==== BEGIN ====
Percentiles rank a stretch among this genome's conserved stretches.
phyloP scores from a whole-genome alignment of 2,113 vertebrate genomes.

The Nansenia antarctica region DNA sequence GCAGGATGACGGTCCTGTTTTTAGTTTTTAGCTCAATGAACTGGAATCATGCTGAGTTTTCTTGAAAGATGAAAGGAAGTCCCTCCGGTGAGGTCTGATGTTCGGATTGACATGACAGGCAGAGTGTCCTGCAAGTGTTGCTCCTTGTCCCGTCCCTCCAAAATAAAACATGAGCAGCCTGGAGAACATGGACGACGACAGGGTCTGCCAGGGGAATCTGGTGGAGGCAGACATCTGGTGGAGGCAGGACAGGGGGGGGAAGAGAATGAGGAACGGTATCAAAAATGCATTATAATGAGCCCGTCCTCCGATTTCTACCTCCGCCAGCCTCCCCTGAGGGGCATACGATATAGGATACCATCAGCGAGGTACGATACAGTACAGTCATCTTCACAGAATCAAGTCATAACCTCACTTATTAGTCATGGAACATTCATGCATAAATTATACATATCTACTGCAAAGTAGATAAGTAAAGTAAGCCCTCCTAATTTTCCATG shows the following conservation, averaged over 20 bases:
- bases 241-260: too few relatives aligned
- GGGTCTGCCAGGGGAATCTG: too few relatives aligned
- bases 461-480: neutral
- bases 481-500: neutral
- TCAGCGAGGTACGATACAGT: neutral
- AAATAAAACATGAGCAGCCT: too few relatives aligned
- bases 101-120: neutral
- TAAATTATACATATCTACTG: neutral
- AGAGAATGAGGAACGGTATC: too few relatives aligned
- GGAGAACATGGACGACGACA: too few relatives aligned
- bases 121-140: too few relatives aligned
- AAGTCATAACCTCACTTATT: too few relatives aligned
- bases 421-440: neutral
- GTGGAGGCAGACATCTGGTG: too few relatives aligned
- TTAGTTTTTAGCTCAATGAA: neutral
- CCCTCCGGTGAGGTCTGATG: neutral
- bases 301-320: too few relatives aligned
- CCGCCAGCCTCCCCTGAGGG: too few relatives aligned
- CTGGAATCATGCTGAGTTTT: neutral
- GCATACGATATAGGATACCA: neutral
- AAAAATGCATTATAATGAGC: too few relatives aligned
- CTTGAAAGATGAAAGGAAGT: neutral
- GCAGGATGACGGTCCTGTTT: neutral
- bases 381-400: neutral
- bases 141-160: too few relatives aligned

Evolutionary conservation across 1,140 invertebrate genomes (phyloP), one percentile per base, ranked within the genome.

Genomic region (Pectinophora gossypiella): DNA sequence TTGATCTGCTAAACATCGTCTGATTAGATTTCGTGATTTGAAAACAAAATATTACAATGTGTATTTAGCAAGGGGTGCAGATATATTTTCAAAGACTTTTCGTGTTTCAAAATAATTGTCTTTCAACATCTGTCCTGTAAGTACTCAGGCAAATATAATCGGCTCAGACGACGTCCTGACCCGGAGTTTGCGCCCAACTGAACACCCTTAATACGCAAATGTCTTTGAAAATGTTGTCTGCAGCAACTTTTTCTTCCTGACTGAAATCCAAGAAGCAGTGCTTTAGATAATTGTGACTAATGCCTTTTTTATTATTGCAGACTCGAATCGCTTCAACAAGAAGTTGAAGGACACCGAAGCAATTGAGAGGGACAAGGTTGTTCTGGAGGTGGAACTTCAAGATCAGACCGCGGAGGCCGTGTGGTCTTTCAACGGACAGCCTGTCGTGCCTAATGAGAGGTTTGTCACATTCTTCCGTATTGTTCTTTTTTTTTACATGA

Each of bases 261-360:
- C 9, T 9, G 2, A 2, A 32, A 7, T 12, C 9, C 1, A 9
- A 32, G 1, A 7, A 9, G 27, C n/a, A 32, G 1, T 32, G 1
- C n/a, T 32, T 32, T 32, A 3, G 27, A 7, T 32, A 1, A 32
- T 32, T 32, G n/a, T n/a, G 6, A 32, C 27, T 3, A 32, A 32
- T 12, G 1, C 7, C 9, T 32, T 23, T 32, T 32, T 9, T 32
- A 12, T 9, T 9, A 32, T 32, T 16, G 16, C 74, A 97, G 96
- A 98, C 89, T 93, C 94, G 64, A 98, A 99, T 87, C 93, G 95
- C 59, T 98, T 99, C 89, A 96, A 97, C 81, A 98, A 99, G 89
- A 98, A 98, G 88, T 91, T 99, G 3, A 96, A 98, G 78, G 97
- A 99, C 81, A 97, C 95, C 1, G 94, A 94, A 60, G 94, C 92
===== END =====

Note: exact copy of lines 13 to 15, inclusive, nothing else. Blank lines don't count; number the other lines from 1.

- GGAGAACATGGACGACGACA: too few relatives aligned
- bases 121-140: too few relatives aligned
- AAGTCATAACCTCACTTATT: too few relatives aligned